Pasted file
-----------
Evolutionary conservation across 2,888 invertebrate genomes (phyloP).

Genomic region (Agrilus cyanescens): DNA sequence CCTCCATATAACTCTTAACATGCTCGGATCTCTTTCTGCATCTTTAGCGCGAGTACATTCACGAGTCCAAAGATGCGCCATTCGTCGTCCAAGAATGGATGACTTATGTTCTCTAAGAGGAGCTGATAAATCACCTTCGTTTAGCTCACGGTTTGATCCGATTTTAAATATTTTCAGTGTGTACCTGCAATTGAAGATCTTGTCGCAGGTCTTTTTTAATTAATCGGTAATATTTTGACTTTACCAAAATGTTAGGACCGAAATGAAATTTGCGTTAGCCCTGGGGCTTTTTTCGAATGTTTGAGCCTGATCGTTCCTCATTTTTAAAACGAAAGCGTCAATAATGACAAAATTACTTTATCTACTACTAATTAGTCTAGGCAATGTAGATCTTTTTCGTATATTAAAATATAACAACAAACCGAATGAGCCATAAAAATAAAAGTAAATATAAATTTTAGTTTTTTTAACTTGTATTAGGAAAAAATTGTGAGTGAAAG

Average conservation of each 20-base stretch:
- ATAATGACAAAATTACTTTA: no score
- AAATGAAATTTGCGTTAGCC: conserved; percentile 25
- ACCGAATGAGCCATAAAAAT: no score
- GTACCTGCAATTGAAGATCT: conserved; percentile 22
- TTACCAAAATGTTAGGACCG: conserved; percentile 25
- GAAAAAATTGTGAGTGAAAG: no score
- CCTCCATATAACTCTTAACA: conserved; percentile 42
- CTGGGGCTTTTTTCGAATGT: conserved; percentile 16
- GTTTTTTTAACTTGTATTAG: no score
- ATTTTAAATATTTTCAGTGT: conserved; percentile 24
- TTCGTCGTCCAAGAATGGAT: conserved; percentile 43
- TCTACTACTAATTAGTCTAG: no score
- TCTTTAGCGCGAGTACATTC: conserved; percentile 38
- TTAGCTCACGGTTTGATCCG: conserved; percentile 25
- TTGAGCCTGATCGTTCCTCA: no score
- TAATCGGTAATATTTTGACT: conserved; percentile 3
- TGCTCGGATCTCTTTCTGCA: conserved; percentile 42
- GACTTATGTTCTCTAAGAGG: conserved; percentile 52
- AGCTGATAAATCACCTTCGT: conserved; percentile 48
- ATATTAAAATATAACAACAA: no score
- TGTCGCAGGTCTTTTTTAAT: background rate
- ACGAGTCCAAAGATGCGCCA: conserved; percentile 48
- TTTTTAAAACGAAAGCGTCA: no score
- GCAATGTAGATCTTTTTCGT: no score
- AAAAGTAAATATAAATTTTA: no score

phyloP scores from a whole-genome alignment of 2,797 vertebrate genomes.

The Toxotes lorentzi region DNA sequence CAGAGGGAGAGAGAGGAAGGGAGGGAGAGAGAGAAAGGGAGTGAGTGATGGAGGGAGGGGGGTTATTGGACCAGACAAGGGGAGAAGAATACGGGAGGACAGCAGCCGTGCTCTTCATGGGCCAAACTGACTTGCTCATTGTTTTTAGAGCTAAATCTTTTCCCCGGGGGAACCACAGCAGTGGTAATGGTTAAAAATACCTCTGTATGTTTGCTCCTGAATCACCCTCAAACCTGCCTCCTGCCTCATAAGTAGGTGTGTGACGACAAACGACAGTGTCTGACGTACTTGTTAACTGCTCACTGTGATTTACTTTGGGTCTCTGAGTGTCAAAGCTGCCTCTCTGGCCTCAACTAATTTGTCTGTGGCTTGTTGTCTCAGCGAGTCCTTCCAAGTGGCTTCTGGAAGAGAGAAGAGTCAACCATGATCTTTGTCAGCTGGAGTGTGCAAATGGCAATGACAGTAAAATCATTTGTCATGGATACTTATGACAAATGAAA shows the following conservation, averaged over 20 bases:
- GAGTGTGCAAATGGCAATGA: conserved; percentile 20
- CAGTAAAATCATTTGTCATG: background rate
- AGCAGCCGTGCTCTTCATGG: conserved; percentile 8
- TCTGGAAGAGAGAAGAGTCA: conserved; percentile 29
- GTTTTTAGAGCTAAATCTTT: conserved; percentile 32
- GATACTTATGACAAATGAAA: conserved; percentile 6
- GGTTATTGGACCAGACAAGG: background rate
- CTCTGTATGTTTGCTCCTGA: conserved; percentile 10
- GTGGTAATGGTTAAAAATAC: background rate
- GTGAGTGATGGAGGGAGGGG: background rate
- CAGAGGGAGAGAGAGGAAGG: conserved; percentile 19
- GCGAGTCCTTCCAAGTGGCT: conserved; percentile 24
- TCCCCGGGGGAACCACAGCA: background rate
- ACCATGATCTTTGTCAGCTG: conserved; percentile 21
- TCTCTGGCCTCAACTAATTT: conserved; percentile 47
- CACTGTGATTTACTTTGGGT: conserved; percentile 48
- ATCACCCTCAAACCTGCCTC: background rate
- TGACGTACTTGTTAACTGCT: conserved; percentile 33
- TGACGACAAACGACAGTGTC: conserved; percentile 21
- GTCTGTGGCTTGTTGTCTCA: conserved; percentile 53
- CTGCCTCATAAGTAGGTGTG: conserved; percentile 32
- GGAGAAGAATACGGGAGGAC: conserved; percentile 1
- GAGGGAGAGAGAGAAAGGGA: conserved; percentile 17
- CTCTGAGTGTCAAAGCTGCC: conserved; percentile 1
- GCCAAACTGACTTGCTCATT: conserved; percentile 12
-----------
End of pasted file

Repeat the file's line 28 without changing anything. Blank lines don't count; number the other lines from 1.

- AAAAGTAAATATAAATTTTA: no score